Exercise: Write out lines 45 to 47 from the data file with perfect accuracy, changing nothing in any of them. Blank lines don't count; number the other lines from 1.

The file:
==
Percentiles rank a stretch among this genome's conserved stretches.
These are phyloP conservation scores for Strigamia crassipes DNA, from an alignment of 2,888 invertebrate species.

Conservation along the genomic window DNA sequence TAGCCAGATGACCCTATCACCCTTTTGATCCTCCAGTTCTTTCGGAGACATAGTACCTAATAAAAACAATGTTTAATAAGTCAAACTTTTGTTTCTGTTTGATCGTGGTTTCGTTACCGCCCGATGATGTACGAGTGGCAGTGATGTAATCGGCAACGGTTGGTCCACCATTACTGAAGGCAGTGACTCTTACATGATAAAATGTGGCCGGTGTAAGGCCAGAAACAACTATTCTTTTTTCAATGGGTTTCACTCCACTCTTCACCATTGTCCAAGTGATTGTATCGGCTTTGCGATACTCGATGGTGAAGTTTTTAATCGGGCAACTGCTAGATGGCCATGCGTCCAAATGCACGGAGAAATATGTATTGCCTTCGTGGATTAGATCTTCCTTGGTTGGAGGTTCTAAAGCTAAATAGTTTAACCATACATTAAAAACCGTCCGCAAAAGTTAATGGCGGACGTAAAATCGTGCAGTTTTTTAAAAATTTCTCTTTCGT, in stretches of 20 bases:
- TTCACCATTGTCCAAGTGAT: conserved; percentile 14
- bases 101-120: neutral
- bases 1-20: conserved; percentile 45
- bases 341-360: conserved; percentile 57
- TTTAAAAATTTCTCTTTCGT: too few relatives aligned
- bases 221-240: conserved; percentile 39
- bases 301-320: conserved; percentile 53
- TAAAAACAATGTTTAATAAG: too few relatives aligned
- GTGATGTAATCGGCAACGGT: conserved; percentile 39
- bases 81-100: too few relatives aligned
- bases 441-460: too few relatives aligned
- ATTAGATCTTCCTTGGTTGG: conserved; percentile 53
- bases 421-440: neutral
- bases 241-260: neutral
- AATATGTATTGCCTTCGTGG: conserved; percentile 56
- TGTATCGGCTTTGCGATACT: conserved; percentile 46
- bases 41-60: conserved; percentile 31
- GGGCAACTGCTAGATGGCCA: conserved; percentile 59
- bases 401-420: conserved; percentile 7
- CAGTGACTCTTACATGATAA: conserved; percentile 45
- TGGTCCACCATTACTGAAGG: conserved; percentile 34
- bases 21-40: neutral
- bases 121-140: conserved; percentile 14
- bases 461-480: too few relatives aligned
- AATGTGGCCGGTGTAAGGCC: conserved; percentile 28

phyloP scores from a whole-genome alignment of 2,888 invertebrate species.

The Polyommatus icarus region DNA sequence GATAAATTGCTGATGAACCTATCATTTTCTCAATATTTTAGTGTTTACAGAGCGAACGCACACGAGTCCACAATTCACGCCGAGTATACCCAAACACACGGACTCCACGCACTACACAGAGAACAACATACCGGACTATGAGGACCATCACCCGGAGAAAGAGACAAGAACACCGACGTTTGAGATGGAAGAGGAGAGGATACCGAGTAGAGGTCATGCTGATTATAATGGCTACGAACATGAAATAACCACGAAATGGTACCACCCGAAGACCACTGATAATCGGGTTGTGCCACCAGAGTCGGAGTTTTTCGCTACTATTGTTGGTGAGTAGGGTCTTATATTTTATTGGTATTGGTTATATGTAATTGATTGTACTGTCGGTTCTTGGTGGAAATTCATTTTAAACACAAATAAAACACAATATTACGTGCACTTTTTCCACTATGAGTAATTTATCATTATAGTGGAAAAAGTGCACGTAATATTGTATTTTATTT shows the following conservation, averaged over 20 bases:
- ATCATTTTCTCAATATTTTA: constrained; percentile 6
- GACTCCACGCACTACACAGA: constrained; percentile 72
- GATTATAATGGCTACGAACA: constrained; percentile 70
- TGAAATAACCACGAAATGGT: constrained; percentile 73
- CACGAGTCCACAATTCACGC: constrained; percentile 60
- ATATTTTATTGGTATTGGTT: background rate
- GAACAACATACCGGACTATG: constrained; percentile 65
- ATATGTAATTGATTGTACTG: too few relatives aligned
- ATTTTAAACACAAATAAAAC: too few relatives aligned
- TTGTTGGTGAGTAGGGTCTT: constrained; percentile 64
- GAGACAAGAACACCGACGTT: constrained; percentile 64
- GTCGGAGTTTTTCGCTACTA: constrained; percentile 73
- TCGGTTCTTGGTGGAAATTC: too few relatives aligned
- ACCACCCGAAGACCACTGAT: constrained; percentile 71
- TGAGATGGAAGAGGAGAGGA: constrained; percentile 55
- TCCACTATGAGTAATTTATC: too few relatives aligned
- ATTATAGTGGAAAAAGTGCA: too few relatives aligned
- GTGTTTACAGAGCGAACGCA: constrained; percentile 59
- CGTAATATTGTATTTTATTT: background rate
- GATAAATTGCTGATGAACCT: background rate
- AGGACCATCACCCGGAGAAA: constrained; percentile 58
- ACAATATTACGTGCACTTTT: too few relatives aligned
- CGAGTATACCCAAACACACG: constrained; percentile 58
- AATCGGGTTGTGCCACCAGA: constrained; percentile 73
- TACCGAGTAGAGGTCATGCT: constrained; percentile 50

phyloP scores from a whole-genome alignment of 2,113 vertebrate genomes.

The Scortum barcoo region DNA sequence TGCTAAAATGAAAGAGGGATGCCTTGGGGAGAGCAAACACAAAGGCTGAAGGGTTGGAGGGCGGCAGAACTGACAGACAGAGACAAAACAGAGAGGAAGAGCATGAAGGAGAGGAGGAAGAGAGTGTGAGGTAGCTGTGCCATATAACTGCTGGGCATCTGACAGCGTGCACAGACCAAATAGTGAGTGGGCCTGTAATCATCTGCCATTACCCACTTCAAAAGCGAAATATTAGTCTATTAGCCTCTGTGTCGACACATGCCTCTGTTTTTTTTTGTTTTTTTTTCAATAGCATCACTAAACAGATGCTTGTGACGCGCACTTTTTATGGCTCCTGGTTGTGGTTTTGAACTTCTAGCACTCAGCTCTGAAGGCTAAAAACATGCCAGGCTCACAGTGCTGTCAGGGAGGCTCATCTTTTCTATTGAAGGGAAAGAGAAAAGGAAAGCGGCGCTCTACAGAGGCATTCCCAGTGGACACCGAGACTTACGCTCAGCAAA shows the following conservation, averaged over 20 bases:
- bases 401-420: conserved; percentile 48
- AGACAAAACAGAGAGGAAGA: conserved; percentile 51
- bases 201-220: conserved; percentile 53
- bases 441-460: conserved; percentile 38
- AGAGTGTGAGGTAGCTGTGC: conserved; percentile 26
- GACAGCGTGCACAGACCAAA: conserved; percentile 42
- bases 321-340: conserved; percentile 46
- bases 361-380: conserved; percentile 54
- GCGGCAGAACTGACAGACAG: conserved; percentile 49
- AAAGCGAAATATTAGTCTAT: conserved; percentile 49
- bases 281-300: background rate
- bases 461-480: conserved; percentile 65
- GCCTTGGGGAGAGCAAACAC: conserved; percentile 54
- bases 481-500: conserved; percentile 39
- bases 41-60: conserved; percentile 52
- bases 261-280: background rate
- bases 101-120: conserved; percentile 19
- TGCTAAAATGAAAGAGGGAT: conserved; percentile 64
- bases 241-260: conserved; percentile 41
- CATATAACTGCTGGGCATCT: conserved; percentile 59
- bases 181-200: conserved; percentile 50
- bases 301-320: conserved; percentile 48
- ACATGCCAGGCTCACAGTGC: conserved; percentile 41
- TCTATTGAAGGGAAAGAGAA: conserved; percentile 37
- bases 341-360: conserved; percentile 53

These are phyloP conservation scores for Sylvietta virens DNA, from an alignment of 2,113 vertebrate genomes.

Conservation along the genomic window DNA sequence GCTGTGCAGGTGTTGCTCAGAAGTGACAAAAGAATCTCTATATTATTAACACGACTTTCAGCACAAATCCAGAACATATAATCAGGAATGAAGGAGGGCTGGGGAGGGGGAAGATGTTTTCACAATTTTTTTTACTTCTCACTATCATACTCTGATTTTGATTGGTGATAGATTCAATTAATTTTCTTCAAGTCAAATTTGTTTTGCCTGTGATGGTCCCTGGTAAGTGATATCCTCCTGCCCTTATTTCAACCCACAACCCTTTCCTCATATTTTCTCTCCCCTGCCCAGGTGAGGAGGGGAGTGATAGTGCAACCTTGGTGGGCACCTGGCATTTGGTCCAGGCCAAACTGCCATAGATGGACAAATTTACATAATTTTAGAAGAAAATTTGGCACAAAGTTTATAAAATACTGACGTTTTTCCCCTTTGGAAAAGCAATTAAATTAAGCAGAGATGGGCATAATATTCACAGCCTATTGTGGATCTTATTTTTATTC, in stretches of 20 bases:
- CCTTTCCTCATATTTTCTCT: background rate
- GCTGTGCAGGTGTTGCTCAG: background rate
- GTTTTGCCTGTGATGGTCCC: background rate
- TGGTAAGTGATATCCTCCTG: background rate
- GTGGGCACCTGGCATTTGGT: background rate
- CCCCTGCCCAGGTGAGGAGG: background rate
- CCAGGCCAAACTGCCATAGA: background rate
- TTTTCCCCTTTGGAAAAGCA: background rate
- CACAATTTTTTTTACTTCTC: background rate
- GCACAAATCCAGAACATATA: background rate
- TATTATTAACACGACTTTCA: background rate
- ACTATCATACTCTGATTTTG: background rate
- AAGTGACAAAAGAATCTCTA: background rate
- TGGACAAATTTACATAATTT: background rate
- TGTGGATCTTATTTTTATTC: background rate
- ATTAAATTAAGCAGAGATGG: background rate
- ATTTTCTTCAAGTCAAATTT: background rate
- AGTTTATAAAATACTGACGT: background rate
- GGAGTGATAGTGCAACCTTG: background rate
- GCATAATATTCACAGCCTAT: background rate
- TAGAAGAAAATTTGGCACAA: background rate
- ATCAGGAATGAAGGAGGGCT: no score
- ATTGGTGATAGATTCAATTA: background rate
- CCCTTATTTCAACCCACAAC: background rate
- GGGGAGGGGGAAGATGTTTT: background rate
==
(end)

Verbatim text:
- TGAGATGGAAGAGGAGAGGA: constrained; percentile 55
- TCCACTATGAGTAATTTATC: too few relatives aligned
- ATTATAGTGGAAAAAGTGCA: too few relatives aligned